Jim stopped laughing and looked at Mike, "We've really got to get in
step with the 21st century."
After giving Mike and Jim a slightly smug look, Kitty
continued, "Once we knew that this was a slavery ring, we figured
that we better shut it down. It seemed to us that Mike and Jim
would come back once that was taken care of and Donna was free."
"So I snuck into the gang's building and got these two out," Kitty
gestured towards Donna and the other girl. "Jubes covered for me."
"By the way, thanks," said Donna weakly.
Logan nodded. Everyone held their breath and waited for him to
start yelling or -- or something. But nothing happened.
Finally, Logan glanced over his shoulder at Donna and the other girl
that Kitty had rescued.
"Logan, we can't just drop them off and leave them," I said quickly.
"Do either of you have anywhere that you can hide out? We're going
to have to put all the evidence together into a package that the
Boston Police Department can deal with. Until then, you're in
trouble. You can't just go home."
Both girls looked at one another, obviously a bit lost.
Jim spoke up, "Hey, how about my mom's place?"
Mrs. Flanagan and Jenny were surprised when a herd of people showed
up at their front door. But they didn't hesitate to open their home
It was a hectic night. I spent most of it on the radio with the
Professor and Ororo as we sorted out how to break this to the cops.
Meanwhile, Mrs. Flanagan and Jenny made sure that everyone got a hot
meal, clothes if they needed them, and a place to sleep.
By three am, everyone was asleep except for Donna and me.
Old habits die hard. I found myself checking Donna out. She was
definitely a cutey. Short, curly, black hair. Dark skin. Warm,
brown eyes. Athletic grace to all her movements. And you didn't
have to talk to her for very long before you realized that she was a
pretty sharp gal.
We were in the kitchen. Donna looked over at the living room while
she sipped her coffee. Mike and Jim were asleep on the living room
floor. Kitty and Jubes were bunking with Jenny. The guest room
was reserved for Donna and the other girl -- whose name I still
Marie was alone on the living room couch, on the far side of the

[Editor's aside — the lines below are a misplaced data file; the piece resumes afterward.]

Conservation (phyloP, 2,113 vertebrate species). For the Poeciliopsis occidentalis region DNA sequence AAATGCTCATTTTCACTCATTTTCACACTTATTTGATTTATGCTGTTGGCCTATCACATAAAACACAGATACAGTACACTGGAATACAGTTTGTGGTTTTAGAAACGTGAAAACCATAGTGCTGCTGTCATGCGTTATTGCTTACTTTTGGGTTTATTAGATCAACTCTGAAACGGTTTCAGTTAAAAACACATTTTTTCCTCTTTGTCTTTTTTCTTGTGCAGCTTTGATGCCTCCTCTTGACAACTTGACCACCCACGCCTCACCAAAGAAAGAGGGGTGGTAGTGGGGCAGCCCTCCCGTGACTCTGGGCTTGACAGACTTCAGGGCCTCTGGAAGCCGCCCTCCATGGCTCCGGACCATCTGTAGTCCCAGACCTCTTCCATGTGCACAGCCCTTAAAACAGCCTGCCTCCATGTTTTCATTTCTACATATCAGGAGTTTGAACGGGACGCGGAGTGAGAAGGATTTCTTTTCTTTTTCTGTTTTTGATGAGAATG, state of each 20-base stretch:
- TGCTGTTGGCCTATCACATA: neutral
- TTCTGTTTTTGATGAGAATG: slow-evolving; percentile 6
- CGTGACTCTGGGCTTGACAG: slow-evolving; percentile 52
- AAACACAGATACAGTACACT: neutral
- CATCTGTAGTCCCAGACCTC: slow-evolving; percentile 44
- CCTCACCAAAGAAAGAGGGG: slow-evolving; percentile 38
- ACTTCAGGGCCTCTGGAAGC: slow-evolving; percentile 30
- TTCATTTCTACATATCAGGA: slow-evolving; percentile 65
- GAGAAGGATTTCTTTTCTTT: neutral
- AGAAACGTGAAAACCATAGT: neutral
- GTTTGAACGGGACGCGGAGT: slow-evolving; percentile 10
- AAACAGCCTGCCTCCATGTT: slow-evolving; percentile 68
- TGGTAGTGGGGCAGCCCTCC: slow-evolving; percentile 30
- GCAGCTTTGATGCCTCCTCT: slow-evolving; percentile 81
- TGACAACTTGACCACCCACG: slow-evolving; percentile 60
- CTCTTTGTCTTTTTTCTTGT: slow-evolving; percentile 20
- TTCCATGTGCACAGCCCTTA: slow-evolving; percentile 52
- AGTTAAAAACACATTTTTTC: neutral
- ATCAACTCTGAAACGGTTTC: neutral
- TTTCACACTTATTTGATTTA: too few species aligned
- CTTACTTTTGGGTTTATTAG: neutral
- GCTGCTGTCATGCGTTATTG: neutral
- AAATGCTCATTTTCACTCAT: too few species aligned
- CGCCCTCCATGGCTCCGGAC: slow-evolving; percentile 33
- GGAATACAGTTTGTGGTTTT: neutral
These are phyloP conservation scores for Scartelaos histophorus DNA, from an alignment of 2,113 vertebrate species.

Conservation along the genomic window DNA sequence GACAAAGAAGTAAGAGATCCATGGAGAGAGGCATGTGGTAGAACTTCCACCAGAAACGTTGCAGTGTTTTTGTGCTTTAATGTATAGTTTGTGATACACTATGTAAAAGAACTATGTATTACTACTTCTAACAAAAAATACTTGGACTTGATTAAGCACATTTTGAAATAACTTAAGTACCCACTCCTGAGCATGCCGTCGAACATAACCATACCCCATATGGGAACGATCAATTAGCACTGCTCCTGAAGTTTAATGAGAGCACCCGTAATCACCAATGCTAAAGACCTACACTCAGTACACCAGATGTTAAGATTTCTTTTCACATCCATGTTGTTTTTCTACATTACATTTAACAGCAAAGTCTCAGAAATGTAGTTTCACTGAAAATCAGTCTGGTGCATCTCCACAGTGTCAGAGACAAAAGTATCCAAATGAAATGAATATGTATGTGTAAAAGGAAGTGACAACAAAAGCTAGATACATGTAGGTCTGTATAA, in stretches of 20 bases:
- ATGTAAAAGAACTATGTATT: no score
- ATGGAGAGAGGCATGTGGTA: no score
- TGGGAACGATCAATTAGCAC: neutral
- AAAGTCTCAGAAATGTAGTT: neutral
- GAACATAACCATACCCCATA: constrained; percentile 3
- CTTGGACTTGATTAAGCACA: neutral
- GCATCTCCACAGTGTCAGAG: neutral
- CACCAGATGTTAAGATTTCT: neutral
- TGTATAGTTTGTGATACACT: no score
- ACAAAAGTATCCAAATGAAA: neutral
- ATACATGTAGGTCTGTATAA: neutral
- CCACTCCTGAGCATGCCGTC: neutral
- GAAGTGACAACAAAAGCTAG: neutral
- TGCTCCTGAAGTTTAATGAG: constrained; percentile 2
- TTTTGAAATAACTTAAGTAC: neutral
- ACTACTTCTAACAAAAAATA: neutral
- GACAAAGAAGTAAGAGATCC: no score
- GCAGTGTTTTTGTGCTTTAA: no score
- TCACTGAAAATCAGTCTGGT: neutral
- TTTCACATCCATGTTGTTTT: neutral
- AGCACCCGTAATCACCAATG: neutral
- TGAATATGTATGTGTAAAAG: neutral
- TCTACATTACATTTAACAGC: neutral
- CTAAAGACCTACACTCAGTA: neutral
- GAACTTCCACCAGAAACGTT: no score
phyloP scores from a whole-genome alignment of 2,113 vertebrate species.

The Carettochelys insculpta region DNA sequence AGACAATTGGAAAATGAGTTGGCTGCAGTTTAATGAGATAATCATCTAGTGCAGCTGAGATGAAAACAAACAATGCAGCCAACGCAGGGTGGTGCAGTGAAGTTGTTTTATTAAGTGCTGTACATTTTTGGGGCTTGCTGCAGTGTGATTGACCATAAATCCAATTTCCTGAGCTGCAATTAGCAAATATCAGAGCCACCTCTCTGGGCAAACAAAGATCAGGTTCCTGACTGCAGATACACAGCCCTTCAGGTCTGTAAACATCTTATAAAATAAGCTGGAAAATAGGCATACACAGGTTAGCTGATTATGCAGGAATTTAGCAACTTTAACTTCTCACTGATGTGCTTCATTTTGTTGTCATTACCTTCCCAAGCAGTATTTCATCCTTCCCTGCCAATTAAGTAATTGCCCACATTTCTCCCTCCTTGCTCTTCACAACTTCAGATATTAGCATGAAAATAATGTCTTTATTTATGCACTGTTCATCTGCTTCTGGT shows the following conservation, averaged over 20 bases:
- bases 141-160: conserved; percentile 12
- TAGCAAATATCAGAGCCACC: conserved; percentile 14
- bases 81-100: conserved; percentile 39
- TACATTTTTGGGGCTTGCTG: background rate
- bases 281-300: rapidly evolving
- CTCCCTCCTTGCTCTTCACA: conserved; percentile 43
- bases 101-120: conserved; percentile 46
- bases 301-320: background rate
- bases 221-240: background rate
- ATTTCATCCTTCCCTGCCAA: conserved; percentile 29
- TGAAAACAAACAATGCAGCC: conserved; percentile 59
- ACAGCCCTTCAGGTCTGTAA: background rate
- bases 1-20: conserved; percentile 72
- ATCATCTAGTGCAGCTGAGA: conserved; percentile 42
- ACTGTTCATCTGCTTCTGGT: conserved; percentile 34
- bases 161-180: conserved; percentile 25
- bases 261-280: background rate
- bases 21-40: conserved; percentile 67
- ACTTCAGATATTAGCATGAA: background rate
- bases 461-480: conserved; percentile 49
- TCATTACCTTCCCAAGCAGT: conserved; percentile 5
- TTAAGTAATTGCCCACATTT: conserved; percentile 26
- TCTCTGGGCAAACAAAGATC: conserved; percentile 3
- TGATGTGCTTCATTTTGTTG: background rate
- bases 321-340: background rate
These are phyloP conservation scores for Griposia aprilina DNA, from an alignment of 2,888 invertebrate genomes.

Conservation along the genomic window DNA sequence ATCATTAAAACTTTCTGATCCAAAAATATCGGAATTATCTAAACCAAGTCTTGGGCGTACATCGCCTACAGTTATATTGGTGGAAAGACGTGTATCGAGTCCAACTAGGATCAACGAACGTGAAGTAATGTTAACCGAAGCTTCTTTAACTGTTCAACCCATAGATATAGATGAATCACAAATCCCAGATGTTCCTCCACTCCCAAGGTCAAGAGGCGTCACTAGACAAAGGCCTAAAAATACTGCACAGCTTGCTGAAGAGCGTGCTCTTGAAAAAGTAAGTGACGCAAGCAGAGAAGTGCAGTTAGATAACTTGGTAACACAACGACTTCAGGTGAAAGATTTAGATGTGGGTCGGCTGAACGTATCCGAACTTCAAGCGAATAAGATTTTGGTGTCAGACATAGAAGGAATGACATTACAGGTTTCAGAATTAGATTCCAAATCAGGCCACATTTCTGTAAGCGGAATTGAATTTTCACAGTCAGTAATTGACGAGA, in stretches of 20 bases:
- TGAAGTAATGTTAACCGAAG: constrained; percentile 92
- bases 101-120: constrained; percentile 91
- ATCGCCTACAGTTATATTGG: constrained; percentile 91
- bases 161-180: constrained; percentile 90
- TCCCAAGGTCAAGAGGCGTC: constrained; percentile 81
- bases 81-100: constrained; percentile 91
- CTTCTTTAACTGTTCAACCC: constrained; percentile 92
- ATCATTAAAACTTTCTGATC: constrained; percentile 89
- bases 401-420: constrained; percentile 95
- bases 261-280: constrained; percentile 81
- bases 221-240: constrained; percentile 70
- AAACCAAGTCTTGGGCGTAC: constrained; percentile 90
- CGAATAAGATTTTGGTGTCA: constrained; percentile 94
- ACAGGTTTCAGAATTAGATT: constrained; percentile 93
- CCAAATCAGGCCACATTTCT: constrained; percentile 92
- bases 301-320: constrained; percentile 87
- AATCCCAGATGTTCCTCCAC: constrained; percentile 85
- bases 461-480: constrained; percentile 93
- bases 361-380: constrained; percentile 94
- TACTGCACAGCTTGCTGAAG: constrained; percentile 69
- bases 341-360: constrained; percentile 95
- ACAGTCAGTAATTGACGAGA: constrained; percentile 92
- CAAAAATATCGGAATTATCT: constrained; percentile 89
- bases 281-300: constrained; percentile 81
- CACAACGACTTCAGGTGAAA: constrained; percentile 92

living room and well away from Mike and Jim. I know it has to be
that way, but the sight of her alone like that bothered me. It
"I didn't expect..." she suddenly blurted out -- and then stopped.
I cocked my head and gave her a look. Donna looked back at me and
then away, towards the living room.
"They're just kids," she finished a bit awkwardly.
"Yeah..." I said slowly. I decided that it'd be best if she
finished this on her own.
She bit her lip for a second and looked back at me, her hands
restlessly turning her coffee cup around and around, "I didn't say
that right. I guess I expected something different from kids who
could do what they can do. Which is sort of silly. After all, I've
known Jim for years. But when you get down to it, they're all so
Donna continued, her voice a bit distant, "Jim and Mike are opposite
ends of the teenage boy spectrum. Jim tries too hard -- he
undresses me with his eyes every times he sees me and always has a
smart-ass thing to say that he thinks is clever. Meanwhile, Mike
can't look me in the eye and stutters every time I try to talk to
him. The girls... well, talking with them was like being back at a
high school slumber party. Chatter, chatter, chatter about boys and
music and boys and makeup and boys and clothes -- and then some more
about boys. Jubes is your typical tomboy. Kitty is a brain.
Donna stopped, sipped from her coffee cup again, and then looked me
straight in the eye for the first time, "Can the people at that
school help Marie with her problem? Her power? Or whatever the
hell you call the thing with her skin?"
I hesitated before answering, "They're trying. Nobody's making any
Donna looked a bit embarrassed, "I talked with her. I explained a
few things that she could do with a boy while they were both wearing
clothes. Uhm, maybe I shouldn't have done that."
"She's a pretty smart kid," I said with a shrug. "She would've
figured it out anyway."
"So who's Bobby?"
"A kid at school. About Marie's age. He's been good to her. He's
also in big trouble if he ever treats her wrong," I said with a
She smiled back, "She's also thinks a lot of this other guy at the
school. Older fellow."
"Not gonna happen," I said shortly. "She needs something else.
Donna raised her eyebrows, but she didn't push it. Then she turned
and stared out at the kids crashed in the living room.
"You know, they shouldn't have to put up with all this. Being
mutants. Being different. Having to hide. It's not fair," she
I sure couldn't think of anything to say to that.
The next morning, Mrs. Flanagan made us all a really nice
breakfast. Then we got all of our stuff together.
The last I saw of Donna and the other girl (her name was Susie, by
the way) they were sitting at the kitchen table with Jenny. Marie
walked over and dropped a package full of money on the table.
Then she looked at Donna and Susie and said, "This is yours."
"So much for your big trip to the Mall," I said to Marie as we
walked to the car.
Marie just smiled.
"Of course, we have to punish them," I told Logan.
We had just spent a solid hour discussing the events in Boston. And
Logan nodded slowly, "I suppose."
He didn't sound convinced, "We can't have students running off
whenever they desire -- no matter how good the cause. You know
"Yeah, you're right about that, Charles. So we definitel
(Message over 64 KB, truncated)